Using Curiosity to Gain Insight in Your Coaching Sessions
Author: Maggie Dunn ~ Coaching Talent Lead, Executive Coach, and EMP Master Practitioner
One of my favorite Albert Einstein quotes is “I have no special talents. I am only passionately curious.” When I first read this quote, I thought it sounded remarkably humble. But as I reflected on it, I began to wonder about the discoveries that are possible with curiosity as passionate as Einstein’s.
When we coach with the EMP, curiosity can lead to powerful insights and profound shifts in thinking and executing. The exploration stimulated by curiosity serves clients in discovering their entrepreneurial strengths, exploring how to further leverage those strengths in pursuit of their goals, and creatively addressing areas for further development.
As coaches, curiosity helps us prepare for the initial coaching session . . .
- How do these strengths play out in this client’s role and organization?
- How are these strengths currently serving the client?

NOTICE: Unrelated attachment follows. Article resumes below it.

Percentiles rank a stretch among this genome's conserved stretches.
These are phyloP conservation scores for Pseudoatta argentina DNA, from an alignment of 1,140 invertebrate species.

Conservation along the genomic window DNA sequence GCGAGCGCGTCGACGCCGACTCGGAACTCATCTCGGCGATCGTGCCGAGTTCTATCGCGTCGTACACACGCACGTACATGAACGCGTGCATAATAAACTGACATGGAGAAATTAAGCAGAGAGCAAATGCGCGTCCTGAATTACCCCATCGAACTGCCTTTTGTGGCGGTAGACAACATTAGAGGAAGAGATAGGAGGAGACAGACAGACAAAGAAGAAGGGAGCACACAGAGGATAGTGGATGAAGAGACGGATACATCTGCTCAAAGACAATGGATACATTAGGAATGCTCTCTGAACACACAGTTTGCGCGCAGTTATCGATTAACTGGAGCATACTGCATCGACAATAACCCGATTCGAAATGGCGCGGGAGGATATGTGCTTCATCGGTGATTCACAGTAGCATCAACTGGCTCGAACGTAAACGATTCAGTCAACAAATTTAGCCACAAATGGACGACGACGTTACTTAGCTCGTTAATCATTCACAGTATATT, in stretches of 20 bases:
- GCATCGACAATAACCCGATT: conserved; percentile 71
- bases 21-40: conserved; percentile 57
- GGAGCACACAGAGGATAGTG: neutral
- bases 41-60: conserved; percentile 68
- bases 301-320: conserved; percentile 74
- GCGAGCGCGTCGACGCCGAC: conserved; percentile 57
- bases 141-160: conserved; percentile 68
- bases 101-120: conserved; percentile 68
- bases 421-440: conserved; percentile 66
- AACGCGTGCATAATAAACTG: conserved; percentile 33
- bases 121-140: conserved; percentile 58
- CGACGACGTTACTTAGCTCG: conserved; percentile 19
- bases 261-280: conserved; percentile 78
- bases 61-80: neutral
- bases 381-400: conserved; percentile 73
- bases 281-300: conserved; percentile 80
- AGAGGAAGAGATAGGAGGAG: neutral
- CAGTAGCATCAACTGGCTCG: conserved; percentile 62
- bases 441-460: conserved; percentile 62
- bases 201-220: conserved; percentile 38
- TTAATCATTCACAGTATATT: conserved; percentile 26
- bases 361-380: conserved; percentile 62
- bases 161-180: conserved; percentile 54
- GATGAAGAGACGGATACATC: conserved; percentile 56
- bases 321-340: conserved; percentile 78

- What might the client want to explore developing further?
- How could this exploration support her hopes for her business?
During the coaching sessions, a shared curiosity and exploration develops, leading to discovery, deeper awareness, learning, and growth . . .
- Why is an entrepreneurial mindset especially relevant now?
- How does your high future focus serve you in this role?
- What do you remember about the last time you were feeling really passionate about your work?
- How does your optimism affect your team?
With Team Coaching, curiosity stimulates new possibilities and team development . . .
- What entrepreneurial strengths are most relevant for this team’s success?
- How could we further leverage the strengths of individual team members?
- What could hinder the team’s success?
- What are the options for developing the strengths we need to achieve our goals?
It’s so easy to draw quick conclusions about scores and to make assumptions, often without even realizing we are doing it – especially for those of us who score high on Action Orientation. While passionate curiosity may have come naturally to Albert Einstein, exploring challenges with curiosity and inquisitive thinking is a skill worth developing. It can begin with a simple “I wonder . . . ”